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Long-term future of farming put under microscope

27 February, 2005

Long-term future of farming put under microscope

Nuffield scholars from Canada, the United Kingdom, Ireland, Australia, Zimbabwe and New Zealand were challenged this weekend, to grab the exciting, dynamic opportunities opening up to them to ensure that farming is still viable, profitable and sustainable in the year 2050.

Keynote speaker at The World Triennial Conference of the Nuffield Farming Scholarship Trust, Professor Robert Thompson, chair of Agricultural Policy at the University of Illinois, told the conference that in 50 year’s time, the most important skills of the successful farmer would be financial management, risk management and marketing skills. He predicts robotics will increasingly take over agricultural field work (or unskilled labour) and that electronic sensors, GPS and computers will bring even greater precision into farming.

“Margins in producing bulk commodities will be razor thin, farms will get huge,” he said. “But greater profitability will exist in producing differentiated products for niche markets, which needn’t get so large.”

A former USDA official who has also served with the World Bank, Professor Thompson said the size of the world food market over the next 20 to 30 years will largely be determined by the amount of poverty reduction which occurs at the same time in lesser developed, low income countries.

He said the challenge will be to double current agricultural production within the next 50 years, which will require access to more arable land, investment in agricultural research and irrigation, increasing food system productivity with biotechnology and improving genetic potential, and the removal of agricultural policies that distort or impede increased productivity.

Professor Thompson told the conference there were only possible five ways that that farm income and viability could be achieved. “By increased productivity on present crops, access to more land (either bought or rented), a change to higher value per hectare groups, members of the family get non-farm income , or leaving agriculture all together - migrating to the city or getting a full-time non-job within commuting distance,” he said. Rural poverty is an increasing problem in many parts of the world, and he said many non-government agencies exaggerate the potential role of small-scale farming in alleviating rural poverty. “You cannot grow enough on one acre of land to feed a family and generate enough cash income to escape poverty.” Rural-urban migration will continue to grow in these countries, the number of farmers will fall, and the area cultivated per farmer must rise. “All presently rich countries have created non-farm rural employment, so that most farm families earn most of their income away from the farm,” he said.

The Nuffield Conference attracted nearly 200 of the Commonwealth’s top farmers to Rotorua, as part of three weeks of exploration, discussions, debate, education and interchange of ideas. The conference is the focal point of a programme, which includes a pre and post conference tour from 20 February – 5 March. The itinerary is based around the need for sustainable agricultural management and how better managing the environment will support that.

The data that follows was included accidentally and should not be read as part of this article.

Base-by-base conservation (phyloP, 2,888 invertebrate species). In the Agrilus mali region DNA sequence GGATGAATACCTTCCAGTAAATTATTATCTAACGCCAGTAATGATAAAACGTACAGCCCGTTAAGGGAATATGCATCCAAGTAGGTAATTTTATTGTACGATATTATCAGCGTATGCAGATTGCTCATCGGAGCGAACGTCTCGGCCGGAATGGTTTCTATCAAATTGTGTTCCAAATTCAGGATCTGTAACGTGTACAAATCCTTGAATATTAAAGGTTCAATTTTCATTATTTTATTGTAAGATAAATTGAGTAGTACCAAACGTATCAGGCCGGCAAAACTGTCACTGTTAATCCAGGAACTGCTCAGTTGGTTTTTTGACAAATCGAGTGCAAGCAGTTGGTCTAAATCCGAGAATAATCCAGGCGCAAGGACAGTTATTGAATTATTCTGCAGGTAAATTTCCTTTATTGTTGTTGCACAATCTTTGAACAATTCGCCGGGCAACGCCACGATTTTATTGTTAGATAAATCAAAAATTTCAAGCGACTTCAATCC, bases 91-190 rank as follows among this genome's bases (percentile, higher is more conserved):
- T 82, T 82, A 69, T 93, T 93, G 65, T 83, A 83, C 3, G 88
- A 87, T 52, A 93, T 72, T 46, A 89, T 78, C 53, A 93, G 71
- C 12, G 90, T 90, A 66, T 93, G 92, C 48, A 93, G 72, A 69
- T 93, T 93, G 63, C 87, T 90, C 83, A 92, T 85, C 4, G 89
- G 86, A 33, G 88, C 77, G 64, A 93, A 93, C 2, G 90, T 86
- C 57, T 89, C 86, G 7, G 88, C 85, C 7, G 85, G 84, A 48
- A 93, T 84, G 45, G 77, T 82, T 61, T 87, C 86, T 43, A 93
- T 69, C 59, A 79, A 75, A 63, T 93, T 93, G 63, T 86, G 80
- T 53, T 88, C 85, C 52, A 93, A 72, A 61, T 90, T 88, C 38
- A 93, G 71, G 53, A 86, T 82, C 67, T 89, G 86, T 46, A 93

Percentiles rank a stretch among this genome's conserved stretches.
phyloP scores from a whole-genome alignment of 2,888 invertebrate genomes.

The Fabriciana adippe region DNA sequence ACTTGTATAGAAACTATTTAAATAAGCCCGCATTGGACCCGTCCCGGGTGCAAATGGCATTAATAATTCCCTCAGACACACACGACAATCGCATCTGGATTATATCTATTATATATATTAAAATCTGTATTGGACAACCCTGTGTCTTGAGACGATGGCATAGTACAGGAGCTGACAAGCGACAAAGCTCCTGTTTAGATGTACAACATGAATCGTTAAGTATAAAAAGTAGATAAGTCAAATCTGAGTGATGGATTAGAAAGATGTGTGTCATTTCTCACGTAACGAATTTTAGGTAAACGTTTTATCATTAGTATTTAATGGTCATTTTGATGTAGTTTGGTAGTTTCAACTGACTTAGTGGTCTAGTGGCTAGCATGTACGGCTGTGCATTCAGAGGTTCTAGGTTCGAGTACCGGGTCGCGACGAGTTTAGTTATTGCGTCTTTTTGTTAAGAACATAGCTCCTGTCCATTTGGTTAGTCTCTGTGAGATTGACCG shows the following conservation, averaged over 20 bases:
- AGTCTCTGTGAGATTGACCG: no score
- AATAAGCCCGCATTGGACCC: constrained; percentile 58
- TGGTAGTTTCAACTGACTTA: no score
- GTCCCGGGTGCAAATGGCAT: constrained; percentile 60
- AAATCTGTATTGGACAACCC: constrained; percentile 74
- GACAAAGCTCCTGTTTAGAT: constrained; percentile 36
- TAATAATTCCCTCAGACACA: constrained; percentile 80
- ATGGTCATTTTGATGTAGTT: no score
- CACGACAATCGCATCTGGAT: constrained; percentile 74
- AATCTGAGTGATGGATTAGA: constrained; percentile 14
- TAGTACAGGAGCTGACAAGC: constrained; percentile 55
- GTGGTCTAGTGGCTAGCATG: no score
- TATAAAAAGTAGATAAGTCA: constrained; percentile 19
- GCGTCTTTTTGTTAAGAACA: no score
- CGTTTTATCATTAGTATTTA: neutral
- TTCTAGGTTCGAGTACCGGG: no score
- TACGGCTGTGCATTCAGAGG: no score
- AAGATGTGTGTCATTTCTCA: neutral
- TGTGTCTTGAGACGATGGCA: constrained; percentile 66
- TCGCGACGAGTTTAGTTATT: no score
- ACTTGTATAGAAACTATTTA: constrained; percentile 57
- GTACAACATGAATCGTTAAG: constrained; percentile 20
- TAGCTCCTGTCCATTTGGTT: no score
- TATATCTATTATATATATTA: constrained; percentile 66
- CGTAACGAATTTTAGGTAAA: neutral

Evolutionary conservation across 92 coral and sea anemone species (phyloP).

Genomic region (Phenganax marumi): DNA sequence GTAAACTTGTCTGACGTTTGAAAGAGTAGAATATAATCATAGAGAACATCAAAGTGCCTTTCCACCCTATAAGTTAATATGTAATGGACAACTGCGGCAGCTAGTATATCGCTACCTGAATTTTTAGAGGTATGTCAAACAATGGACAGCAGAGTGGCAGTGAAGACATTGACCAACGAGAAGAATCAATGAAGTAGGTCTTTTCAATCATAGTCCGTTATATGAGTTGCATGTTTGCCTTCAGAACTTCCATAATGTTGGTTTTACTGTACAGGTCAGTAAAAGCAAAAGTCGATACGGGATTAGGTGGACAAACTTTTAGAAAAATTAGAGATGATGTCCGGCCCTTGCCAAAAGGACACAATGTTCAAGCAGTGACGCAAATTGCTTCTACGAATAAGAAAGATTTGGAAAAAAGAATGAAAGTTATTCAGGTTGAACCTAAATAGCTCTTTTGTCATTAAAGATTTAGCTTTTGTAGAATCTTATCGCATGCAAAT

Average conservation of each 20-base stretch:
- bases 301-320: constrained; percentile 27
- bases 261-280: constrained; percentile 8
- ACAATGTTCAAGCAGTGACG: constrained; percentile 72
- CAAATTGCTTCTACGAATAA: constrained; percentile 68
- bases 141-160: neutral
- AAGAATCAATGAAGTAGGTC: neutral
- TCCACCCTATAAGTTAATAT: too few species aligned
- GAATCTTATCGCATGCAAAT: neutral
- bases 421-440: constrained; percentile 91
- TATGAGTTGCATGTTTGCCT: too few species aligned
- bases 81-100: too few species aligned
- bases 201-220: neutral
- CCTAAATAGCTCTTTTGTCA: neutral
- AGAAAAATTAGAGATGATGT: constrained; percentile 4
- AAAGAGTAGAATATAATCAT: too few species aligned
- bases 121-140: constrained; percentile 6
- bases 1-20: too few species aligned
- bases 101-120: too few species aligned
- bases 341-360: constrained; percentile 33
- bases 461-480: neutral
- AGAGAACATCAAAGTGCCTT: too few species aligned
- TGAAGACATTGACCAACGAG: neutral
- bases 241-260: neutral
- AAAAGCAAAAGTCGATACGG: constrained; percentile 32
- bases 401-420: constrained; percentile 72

The impact new and emerging technologies will have on the future of farming over the next 20 – 30 decades was re-enforced by Dr Warren Parker, formerly of Ruakura and currently on secondment to the University of Queensland’s Institute of Molecular Biosciences. He described this as an exciting, dynamic time for agriculture, but an environment which will pose new frontiers of challenge, demanding a radical rethink of farming systems. Future farming leaders will need to cope with rapid external change, he said, and some social dimensions could prove an ‘achilles’ heel.

By the year 2025, many current technologies will have come off patent, allowing the availability of many generic products, he said. There will be a move to personalized predictive healthcare - a change to wellness products instead of sickness; significant automation; and the probability of some biosecurity breeches arising from increased tourism, trade or even bioterrorism.

He also saw increased focus on fuels from biomass, more natural products replacing synthetics in areas such as herbicides, drenches and paints, and increased and accepted use of marker-assisted selection.

”The public will have come to a new appreciation of the importance of farmers and farming to society and the economy. It is not simply about food and fibre production, but the source, worth paying for, of much of what is fundamental to mankind’s health, happiness and wellbeing,” he concluded.

Other speakers at the conference included Warren McNabb, from Massey University, who focused on genes and nutrition and the potential of matching human gene types with their specific nutritional needs to optimise health and quality of life; Dr Morgan Williams, Commissioner for the Environment; and Ben Russell, of RaboBank, who looked at ownership structures down the food chain.

The post conference tour visits Hawkes Bay, Nelson and Marlborough, Canterbury, Otago and Queenstown.


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